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Arizona's next target: 'Anchor babies'
Is a newly-proposed Arizona immigration bill, aimed at denying citizenship to children born to illegal immigrants, unconstitutional?
 
Should the government target so-called "anchor babies"?
Should the government target so-called "anchor babies"?
Corbis

In an attempt to broaden Arizona's controversial crackdown on illegal immigration, state lawmakers are working on a new bill to deny citizenship to "anchor babies" — children born to illegal immigrants on U.S. soil. The bill faces a huge hurdle in the Constitution's 14th Amendment, which states that anyone "born or naturalized" in the U.S. is entitled to citizenship. Republican state senator Russell Pearce, the bill's lead sponsor, says the measure is necessary to stop illegal immigrants who have "hijacked" the 14th Amendment to "gain access to the great welfare state we've created." Is denying citizenship to children born to illegal immigrants necessary to discourage people from breaking the law — or is it blatantly unconstitutional? (Watch a Russia Today report about Arizona's proposed "anchor babies" crackdown)

We need to rethink the Constitution: The 14th Amendment does provide "birthright citizenship to all people born in the country," says J.C. Arenas in American Thinker. But "the Founders of this great country" never intended to let scofflaws use their kids "as breathing Powerball tickets." When illegal immigrants are abusing the 14th Amendment to get their families access to social programs, at taxpayer expense, the time has come to redefine "birthright citizenship."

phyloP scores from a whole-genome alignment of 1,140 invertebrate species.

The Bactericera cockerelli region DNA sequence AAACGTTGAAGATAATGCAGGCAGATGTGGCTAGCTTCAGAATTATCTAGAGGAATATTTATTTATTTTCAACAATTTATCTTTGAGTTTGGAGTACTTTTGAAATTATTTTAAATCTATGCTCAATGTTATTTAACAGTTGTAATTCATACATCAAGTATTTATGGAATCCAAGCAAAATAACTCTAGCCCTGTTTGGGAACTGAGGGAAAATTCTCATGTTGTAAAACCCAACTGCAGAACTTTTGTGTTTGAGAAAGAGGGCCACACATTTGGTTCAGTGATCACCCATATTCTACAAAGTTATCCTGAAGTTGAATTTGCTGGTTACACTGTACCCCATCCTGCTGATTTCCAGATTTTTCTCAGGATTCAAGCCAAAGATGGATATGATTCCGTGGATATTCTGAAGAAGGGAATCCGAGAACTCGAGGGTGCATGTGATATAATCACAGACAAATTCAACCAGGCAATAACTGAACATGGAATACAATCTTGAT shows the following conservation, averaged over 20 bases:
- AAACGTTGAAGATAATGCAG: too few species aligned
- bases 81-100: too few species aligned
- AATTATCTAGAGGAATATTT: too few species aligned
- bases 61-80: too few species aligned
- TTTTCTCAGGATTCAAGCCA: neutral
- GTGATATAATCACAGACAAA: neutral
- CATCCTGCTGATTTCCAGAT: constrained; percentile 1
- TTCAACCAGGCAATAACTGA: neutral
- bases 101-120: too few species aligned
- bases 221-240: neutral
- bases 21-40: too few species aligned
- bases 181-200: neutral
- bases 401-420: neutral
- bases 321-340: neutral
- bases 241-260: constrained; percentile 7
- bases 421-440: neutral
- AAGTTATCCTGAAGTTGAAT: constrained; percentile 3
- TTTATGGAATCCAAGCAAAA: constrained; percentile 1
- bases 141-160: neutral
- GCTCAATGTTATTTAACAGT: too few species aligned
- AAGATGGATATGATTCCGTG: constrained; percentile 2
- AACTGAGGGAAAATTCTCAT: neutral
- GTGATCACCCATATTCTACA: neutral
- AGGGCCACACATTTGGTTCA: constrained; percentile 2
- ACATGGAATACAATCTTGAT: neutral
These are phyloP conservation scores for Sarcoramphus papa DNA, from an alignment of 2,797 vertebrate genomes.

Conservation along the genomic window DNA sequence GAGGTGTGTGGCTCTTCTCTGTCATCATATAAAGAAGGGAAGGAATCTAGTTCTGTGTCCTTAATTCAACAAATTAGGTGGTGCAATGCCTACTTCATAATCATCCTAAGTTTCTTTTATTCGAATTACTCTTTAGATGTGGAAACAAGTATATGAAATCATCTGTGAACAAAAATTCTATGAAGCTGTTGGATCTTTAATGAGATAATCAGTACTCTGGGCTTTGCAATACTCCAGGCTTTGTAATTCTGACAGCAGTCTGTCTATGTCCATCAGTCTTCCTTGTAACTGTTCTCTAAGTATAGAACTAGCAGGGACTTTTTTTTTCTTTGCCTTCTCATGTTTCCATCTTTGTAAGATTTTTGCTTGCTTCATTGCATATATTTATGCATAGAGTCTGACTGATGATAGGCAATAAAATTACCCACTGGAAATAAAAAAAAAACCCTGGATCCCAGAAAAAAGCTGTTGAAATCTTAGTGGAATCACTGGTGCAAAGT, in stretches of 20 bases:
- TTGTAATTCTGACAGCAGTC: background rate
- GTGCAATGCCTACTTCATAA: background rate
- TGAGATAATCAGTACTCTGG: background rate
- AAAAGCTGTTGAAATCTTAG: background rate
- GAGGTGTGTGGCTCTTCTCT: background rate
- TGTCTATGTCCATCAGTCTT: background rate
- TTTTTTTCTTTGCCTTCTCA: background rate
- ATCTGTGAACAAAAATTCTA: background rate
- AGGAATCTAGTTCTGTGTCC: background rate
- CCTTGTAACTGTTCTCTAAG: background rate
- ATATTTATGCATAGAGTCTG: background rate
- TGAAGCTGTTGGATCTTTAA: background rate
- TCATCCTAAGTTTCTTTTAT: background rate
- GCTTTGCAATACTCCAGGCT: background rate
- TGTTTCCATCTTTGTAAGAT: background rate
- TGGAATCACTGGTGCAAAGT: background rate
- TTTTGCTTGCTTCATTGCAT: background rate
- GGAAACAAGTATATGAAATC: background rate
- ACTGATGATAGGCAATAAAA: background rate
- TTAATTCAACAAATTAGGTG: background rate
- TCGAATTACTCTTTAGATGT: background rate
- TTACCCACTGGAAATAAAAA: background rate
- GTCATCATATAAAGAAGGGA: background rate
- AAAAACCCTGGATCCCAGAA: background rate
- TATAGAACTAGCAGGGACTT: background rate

"Anchors away"

It's unconstitutional. Period: Sorry conservatives, says blogger Femocracy in Firedoglake. The evidence supporting your theory "that the entire population of soon-to-be-parents from Mexico is scheming to jump the border to have their babies in Arizona" is "razor-thin, if not nonexistent." Besides, the Constitution clearly states that, "if you’re born in the United States, you are a citizen." You may not like it — but that's the law of the land.
"Arizona's latest anti-immigration bill"

The bill won't stand — but the damage will be done: Even if Arizona passes this bill, says Sandip Roy in The Huffington Post, "the courts will quickly strike it down." The danger, though, is that this attempt to trample the 14th Amendment will move "the needle so far to the extreme on the issue of immigration" that the scary law Arizona passed earlier will start to look "fair and balanced" by comparison. Like it or not, that's where our country's conversation on immigration is headed.
"Arizona Goddamn"

 

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